From Whitney Tilsons latest email

1) Michelle Celarier with an in-depth look at Tesla: Elon Musk vs. the Haters, http://www.institutionalinvestor.com/article/3756165/investors-pensions/elon-musk-versus-the-haters.html. It was my worst short ever in 2013-14 (from $35 to $205; thank goodness I was long Netflix, which rose a similar amount during the same time frame). Ever since I covered, I’ve been warning all of my short selling friends that it’s a bad short at any price. To be clear, forced to go long or short Tesla here, I’d go short, but we investors aren’t forced to make any investments. Here are my quotes in the article:

Tesla checks all the red flags short sellers look for, but, he shrugs, so what? “I can do the numbers and see how much the company is losing, but you’re short an incredibly maniacally driven CEO, with manically driven engineers assaulting the world’s largest industry. If they succeed, Tesla could be a $400 billion market cap company.”

 

Tilson has continued to follow the Tesla saga, but has resisted the urge to short it again. “Tesla is a good case study in how the world’s smartest short sellers can get sucked into something that’s just a bad short.”

 

…“I’d rather short something that’s a scam,” says Tilson. He applauds Tesla’s environmental mission and doesn’t want it to fail. “I don’t want to bet against that in an emotional sense.”

 

…As Tilson puts it, “I don’t want to be short open-ended situations. The tail risk is just too high.”

2) Good to see my fellow hedgies doing well (though we’re still trailing the market by quite a margin): Hedge Funds Ain’t Dead Yet, www.wsj.com/articles/hedge-funds-aint-dead-yet-1506859200. Excerpt:

Written off less than a year ago as overpriced and underperforming, hedge funds are pulling off an unexpected two-step this year: making money and taking in new cash.

The average hedge fund is up 5.4% through the end of August, while stock-focused hedge funds have gained 8.31%, according to the researcher HFR. Over the same period, the Standard & Poor’s 500 rose 11.9% including dividends, while the traditional 60-40 split of stocks and bonds would have earned 8.9%.

That makes this year the industry’s best relative performance in a rising market since 2010. Investors, particularly in Asia and the Middle East, have begun sending new money hedge funds’ way, attracted by the better returns and a broad lowering of the industry’s famously hefty fees.

For now, at least, the gloom that had beset hedge funds is lifting and even giving way to outright optimism.

“It just feels better,” said Alper Ince, a partner at the hedge-fund investor Pacific Alternative Asset Management Co. Mr. Ince credited an improved environment for stock picking that has fallen in hedge funds’ favor, with popular stocks like Amazon.com Inc. outperforming, and bets against retailers also paying off.

3) I read with interest this article on the front page of today’s NYT business section: Hiking Mountains, Gladly, With a Marine Turned Fund Manager, www.nytimes.com/2017/10/02/business/dealbook/hiking-mountains-gladly-with-a-marine-turned-fund-manager.html. Excerpt:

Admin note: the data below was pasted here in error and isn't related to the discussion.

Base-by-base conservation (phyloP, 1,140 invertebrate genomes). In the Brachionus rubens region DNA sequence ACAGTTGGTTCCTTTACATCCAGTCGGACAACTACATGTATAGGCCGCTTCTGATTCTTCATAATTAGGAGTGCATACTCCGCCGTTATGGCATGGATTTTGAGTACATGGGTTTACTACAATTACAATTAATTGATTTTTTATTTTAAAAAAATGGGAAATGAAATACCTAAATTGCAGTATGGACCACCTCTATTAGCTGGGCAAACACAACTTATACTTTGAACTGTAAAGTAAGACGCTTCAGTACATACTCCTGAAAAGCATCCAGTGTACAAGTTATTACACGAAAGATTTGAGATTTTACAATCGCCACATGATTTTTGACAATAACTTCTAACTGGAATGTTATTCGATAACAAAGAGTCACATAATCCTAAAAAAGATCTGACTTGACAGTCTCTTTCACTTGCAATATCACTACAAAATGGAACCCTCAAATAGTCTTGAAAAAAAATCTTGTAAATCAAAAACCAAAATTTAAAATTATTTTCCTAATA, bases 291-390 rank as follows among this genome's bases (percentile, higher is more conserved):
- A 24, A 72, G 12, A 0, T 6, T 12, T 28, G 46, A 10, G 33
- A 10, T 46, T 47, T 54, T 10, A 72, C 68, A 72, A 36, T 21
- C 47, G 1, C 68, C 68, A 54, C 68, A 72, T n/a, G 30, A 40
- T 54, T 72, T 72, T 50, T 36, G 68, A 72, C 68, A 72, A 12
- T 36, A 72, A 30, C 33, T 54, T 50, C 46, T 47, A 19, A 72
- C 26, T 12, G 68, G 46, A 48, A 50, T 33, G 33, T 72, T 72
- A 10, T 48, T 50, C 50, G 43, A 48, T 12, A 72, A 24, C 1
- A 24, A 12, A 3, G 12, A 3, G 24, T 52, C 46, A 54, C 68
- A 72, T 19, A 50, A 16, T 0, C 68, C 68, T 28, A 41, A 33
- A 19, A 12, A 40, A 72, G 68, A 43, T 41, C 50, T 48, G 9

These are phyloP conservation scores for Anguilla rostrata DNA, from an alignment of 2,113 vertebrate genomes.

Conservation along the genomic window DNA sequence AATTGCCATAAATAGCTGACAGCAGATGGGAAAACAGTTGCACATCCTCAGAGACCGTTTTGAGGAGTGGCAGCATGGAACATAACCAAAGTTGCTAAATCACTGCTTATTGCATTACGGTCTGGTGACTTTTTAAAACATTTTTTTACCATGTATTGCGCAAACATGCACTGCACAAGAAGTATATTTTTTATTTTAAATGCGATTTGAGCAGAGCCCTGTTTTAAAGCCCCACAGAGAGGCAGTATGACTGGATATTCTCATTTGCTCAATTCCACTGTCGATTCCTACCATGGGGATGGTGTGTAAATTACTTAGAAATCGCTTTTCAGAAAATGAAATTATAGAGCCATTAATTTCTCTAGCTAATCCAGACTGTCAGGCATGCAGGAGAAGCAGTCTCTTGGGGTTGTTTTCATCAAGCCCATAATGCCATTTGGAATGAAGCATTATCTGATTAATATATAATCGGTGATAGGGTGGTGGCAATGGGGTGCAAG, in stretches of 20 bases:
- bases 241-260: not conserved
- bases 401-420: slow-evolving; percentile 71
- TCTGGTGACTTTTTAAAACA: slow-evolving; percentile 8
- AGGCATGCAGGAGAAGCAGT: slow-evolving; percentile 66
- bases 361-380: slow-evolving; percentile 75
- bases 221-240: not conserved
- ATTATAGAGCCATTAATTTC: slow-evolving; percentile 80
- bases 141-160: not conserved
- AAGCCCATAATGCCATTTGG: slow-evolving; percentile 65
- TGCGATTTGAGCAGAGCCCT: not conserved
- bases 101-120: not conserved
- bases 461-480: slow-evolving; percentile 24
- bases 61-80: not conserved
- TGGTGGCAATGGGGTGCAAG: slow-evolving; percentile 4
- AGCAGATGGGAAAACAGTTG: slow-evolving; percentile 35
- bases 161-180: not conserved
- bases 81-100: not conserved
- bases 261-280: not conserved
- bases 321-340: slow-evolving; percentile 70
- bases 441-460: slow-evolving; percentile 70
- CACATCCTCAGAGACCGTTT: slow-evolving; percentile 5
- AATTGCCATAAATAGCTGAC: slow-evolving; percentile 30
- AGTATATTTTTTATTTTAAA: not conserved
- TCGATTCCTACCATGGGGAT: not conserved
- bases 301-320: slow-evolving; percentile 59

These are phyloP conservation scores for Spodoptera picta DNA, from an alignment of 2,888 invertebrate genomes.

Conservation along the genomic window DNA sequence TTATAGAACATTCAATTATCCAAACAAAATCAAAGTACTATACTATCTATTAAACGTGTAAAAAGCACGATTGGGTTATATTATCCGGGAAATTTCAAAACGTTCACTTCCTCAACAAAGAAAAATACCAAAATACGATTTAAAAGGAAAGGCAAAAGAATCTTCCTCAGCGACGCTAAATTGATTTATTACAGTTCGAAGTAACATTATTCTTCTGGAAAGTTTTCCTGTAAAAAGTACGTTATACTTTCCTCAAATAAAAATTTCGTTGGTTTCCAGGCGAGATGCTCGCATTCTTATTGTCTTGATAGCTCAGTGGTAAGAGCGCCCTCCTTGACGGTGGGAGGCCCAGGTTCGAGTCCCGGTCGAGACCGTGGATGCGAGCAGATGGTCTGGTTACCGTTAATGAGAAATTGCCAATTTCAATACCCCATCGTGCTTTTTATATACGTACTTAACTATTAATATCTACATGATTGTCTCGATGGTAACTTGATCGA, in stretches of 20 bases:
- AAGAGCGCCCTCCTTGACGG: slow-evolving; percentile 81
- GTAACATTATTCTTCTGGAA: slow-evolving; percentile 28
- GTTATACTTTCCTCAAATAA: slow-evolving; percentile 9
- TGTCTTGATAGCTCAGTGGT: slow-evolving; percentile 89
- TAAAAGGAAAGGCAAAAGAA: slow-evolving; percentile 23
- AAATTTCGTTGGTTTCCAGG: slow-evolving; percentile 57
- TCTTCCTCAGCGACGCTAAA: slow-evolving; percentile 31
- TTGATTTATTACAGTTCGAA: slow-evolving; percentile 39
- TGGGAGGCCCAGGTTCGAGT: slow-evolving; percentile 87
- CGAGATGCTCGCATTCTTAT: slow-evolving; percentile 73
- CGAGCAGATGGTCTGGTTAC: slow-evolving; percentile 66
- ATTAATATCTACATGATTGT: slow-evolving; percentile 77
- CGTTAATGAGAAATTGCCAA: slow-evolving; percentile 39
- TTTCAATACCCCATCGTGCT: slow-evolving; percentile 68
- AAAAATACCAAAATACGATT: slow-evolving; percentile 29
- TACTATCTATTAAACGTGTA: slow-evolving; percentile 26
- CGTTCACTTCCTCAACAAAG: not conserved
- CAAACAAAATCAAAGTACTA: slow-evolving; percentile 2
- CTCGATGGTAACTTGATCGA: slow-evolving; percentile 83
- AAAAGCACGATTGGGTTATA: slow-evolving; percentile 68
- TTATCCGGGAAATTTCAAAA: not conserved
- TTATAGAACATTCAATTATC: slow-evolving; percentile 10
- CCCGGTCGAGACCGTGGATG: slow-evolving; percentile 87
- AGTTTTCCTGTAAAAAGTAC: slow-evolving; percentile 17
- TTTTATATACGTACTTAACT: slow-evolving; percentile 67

It was 9 p.m., and about 60 financial executives chattered nervously outside a barrack full of bunk beds at this United States Army training post in central Pennsylvania.

They had come from New York, Toronto, Philadelphia and beyond at the behest of Wesley R. Gray, an investment manager and former Marine Corps officer, to trek 28 miles through the mountains. The truly motivated would lug 30-pound packs.

“We are here to march for the fallen,” Mr. Gray shouted, describing the next day’s hike as a “haze ex,” Marine jargon for a hazing exercise. He distributed dogtags of troops who had died in battle, ordering that they be worn on the march.

In the cult-like world of machine-driven, systematic investing, chasing the latest philosopher king up a mountain counts as just another day at the office.

It caught my eye because I’ve been doing a bunch of things like this as part of my ongoing midlife crisis. It started three years ago with two weekends getting abused by ex-Navy SEALs (see this article: www.businessinsider.com/navy-seal-leadership-under-fire-program-2015-1), then morphed into running the NYC Marathon, climbing mountains in the Alps, and doing obstacle course races (Spartan and Tough Mudder).

Re. the latter, I’m running the Tough Mudder this weekend (Oct. 7-8) in NJ (a bit over an hour from NYC; Raceway Park, 230 Pension Road, Englishtown, NJ), and am looking for folks to join me. It’s my last big workout before I compete next Saturday (10/14) at the Obstacle Course Race World Championships at Blue Mountain (two hours north of Toronto); then, four weeks later in the desert outside Las Vegas, I’m running the season-ending 24-hour World’s Toughest Mudder, defending the 50+ age group title I won last year (see: www.tilsonfunds.com/TilsonWTM.pdf).

On Saturday, I’m running an early fast lap by myself and then a slower lap starting ~10:30am with anyone who wants to join me (you pick the speed – we can walk it if you want; each lap is ~10 miles and ~25 obstacles). Ditto for Sunday (I can give you a ride from NYC if you want).

You can register at: https://toughmudder.com/events/2017-tri-state. The total cost is $139.14 if you use the 30% discount code BRAND222 (at the top of the Register page, click Enter Promotional Code).

I ran this race (among many others) last year both Sat. (with my two older daughters) and Sun. (with my buddy Ben) last year – here are two pics:

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